The U.S. has a waste problem. Together, according to the Environmental Protection Agency (EPA), we generate over 250 million tons of waste every year. And our average national recycling rates have been stagnant at about 34 percent. What we don’t recycle ends up in our ever-growing landfills.

To put that into even more imaginable terms, the average American throws away 4.4 pounds of garbage each day, reports Save on Energy, with approximately 323.7 million people living in the U.S., that’s around 728,000 tons of garbage every day. That’s enough to fill 63,000 garbage trucks – every day.

For some eye opening information and visuals about America and our trash, visit

In an effort to reduce waste and increase recycling, there has been a push to recycle paper. The EPA says that more paper is now sent to recycling than almost all other materials combined saving energy, water, landfill space and virgin materials. But we could reduce even more paper waste if we could reuse paper multiple times before we threw it in the recycling bin.

This is where innovation and smart minds could have the beginning of a solution – rewriteable paper.

The concept, being worked on by scientists at the University of California at Riverside, is truly amazing. The same paper can be written on more than 20 times without a noticeable decline in quality.  The writing is done by UV light on dyes imbedded in the paper:

“A special dye embedded in the paper makes it printable and rewritable. The dye goes from dark to clear and back when chemical reactions move electrons around. (Electrons are the subatomic particles that orbit in the outer regions of an atom.) The paper’s color-change chemical undergoes what are known as redox reactions. Redox is short for reduction and oxidation.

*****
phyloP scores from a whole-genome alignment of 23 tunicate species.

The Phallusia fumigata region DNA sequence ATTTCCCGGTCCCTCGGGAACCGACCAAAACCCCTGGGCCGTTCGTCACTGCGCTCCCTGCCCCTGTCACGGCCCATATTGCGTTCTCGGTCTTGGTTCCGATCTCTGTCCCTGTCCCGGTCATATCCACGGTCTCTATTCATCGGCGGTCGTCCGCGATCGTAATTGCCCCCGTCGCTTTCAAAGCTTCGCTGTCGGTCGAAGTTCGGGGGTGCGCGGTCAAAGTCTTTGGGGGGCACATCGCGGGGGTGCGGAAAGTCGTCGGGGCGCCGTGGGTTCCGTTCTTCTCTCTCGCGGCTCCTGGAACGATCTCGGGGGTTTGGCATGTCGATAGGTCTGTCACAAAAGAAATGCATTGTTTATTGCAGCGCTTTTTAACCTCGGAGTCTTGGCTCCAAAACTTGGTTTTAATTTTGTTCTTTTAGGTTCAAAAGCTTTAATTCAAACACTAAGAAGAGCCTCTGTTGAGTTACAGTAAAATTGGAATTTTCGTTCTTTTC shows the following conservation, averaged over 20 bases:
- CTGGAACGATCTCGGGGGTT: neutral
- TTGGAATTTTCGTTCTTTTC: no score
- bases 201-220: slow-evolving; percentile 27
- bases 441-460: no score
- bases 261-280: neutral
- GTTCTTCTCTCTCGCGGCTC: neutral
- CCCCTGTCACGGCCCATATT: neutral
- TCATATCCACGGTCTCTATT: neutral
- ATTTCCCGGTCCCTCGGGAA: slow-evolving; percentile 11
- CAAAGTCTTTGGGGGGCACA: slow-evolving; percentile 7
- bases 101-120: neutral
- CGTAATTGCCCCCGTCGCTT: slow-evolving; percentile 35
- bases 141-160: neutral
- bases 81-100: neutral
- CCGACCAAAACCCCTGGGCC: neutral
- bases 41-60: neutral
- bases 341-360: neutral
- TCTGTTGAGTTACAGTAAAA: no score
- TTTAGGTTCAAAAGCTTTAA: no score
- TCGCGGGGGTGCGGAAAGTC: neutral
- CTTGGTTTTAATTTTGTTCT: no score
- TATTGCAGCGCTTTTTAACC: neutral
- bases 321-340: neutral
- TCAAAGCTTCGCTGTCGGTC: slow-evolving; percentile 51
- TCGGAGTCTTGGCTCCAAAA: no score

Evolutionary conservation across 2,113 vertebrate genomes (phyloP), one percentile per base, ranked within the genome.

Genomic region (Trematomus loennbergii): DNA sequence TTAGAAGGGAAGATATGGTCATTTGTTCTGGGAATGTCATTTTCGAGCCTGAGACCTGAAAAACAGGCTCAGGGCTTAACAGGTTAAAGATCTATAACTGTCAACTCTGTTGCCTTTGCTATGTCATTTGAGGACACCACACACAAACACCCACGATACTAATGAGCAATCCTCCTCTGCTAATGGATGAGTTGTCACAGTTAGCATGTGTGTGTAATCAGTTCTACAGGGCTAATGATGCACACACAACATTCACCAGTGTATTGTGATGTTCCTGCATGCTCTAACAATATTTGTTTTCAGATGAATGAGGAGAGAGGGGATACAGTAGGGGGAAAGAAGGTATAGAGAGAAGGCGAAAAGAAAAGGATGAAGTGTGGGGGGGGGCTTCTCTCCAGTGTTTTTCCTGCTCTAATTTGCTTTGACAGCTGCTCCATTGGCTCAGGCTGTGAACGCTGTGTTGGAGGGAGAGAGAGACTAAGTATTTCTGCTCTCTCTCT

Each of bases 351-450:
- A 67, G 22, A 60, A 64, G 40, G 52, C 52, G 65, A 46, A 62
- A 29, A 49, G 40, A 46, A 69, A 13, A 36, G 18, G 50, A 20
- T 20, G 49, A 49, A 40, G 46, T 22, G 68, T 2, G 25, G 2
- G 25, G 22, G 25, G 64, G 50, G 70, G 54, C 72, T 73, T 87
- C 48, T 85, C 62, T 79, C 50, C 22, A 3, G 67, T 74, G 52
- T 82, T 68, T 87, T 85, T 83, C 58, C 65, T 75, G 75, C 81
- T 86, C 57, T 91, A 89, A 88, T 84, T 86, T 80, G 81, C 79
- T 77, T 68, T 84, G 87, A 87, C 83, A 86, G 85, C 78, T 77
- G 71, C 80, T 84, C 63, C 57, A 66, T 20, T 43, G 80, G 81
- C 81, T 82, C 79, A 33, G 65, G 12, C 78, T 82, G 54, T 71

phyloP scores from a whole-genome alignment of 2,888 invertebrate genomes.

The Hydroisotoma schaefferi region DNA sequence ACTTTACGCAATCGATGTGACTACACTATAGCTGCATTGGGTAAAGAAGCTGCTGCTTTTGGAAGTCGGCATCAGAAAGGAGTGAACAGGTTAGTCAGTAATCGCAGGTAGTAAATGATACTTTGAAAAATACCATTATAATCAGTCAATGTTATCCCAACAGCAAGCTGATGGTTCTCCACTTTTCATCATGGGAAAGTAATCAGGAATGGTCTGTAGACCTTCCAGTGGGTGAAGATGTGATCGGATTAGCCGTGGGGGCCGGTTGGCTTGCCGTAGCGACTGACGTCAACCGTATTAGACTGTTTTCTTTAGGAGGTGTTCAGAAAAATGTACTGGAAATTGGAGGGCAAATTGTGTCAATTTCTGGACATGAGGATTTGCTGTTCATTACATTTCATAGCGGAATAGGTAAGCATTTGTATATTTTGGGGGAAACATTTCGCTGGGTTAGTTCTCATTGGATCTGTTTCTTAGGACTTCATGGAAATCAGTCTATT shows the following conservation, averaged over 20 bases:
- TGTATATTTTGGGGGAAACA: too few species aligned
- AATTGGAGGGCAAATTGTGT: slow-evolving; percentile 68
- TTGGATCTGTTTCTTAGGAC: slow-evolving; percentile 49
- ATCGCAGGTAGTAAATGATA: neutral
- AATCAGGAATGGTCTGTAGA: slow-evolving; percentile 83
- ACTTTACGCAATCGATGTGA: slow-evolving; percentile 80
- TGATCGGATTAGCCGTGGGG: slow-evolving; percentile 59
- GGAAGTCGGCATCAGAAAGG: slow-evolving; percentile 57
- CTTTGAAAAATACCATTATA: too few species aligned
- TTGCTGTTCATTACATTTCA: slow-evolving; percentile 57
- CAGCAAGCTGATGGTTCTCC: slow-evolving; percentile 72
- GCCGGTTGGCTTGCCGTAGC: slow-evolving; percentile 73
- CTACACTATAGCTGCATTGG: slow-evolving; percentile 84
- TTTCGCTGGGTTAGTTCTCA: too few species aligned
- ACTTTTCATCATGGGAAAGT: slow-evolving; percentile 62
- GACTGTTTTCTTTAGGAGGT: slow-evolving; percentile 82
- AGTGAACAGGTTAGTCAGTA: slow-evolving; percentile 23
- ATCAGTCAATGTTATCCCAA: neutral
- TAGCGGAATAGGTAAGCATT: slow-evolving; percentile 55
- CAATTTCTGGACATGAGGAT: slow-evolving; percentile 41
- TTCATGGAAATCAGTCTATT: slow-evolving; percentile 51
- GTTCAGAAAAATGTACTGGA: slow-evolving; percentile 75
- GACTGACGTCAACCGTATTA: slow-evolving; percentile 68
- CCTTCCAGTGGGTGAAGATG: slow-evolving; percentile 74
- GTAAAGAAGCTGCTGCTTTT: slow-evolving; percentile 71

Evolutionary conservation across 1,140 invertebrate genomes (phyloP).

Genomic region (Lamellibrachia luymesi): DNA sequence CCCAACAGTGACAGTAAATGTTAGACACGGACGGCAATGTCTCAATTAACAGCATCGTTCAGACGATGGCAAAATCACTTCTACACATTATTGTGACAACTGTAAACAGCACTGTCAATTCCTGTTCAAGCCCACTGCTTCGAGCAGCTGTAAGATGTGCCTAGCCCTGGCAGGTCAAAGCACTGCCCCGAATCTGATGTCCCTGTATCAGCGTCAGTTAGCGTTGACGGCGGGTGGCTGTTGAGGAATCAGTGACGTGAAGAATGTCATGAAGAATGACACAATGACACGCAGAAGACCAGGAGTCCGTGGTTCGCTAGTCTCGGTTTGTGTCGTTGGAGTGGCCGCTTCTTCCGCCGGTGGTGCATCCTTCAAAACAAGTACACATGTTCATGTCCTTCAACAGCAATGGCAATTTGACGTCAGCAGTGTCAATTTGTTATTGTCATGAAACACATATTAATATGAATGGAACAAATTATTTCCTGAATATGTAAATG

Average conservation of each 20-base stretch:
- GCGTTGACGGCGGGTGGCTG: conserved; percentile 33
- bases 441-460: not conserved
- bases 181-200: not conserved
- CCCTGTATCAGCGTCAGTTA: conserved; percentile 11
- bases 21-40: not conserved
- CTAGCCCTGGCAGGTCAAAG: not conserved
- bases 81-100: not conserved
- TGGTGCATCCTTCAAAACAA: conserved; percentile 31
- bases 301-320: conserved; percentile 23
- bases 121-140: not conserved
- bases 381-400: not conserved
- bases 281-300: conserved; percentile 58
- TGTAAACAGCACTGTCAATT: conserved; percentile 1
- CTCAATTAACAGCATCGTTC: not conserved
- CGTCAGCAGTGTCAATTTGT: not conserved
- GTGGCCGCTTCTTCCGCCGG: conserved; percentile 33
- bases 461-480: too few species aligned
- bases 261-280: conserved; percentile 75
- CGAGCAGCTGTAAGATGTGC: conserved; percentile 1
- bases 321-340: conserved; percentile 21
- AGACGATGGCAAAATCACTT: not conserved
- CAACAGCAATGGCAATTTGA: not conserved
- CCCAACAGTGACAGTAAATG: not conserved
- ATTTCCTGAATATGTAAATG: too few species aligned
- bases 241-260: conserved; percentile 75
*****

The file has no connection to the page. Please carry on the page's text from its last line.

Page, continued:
The starting base of the ‘paper’ used in the study was a clear plastic. That allowed it to show how the paper works. But the technology also could be used with glass or conventional paper — the type made from wood pulp — as long as each contains the redox dyes and the other chemically active components.”
The paper “erases” the image in 2 or 3 days or you can speed up the process by introducing a heat source to the paper.

The question is would the plastic paper and chemicals used be an improvement or would it result in additional environmental issues? Although Professor Yin from UC Riverside argues that “using less paper not only could reduce the amount of trash from printed materials, but also the amount of chemical pollutants.” He’s referencing not only the chemicals used to make paper but the many chemicals used to print on paper.

The practical applications of this new paper is still not clear but using innovation to work on our real world problems is never a waste of time.